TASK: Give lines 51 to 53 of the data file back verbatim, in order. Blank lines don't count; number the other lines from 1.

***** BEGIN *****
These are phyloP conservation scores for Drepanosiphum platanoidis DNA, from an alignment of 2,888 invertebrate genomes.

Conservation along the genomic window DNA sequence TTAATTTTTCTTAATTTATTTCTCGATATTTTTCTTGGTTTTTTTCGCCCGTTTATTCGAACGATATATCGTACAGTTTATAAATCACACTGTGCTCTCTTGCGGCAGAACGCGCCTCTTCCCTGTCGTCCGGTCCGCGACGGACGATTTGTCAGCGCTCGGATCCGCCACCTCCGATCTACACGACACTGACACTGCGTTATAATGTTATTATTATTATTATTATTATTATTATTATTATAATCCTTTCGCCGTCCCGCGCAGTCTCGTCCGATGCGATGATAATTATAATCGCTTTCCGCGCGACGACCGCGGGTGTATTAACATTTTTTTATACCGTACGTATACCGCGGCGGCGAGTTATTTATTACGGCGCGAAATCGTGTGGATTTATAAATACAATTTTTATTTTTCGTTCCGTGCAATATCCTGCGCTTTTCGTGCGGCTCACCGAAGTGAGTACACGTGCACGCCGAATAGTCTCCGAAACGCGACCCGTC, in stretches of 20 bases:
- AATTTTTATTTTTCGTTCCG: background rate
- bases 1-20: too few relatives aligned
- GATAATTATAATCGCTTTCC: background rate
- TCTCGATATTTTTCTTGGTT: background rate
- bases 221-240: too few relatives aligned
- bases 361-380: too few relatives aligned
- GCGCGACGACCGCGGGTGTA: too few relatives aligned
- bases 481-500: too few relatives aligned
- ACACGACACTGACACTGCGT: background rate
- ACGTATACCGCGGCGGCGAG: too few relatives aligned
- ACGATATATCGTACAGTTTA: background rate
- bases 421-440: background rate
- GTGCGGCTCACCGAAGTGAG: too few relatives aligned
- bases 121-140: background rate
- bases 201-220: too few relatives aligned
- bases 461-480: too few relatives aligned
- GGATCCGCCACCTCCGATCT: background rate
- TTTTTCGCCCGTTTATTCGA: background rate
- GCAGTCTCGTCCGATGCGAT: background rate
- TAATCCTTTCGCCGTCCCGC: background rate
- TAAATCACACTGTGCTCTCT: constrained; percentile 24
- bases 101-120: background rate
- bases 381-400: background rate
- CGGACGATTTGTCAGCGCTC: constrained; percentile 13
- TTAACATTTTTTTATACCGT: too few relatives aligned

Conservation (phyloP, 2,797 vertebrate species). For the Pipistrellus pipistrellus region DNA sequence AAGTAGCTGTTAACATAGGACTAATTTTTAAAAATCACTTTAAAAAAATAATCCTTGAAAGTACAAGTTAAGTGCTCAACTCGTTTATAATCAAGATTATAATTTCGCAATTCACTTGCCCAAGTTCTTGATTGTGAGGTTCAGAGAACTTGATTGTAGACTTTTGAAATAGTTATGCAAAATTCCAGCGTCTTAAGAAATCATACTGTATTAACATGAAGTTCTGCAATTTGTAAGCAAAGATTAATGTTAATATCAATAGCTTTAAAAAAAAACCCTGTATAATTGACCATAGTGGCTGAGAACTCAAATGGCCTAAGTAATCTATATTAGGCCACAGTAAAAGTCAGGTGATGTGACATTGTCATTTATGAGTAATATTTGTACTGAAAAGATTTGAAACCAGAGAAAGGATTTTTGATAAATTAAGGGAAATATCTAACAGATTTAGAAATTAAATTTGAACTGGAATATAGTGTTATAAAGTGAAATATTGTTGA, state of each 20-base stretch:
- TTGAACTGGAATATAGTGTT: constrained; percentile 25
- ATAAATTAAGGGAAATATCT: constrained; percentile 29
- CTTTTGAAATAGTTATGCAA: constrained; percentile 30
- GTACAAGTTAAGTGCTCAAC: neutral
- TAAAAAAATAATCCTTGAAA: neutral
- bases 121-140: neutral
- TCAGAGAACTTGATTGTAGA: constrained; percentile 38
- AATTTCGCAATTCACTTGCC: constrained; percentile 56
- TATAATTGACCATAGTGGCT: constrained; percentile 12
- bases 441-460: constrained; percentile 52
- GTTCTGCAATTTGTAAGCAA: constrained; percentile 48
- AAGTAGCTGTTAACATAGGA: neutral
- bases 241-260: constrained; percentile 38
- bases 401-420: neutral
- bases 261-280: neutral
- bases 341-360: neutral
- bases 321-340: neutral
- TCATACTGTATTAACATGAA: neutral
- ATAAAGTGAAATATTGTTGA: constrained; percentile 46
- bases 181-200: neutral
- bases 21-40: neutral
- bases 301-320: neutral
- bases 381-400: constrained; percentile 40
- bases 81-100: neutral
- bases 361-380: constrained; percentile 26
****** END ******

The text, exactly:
- bases 381-400: constrained; percentile 40
- bases 81-100: neutral
- bases 361-380: constrained; percentile 26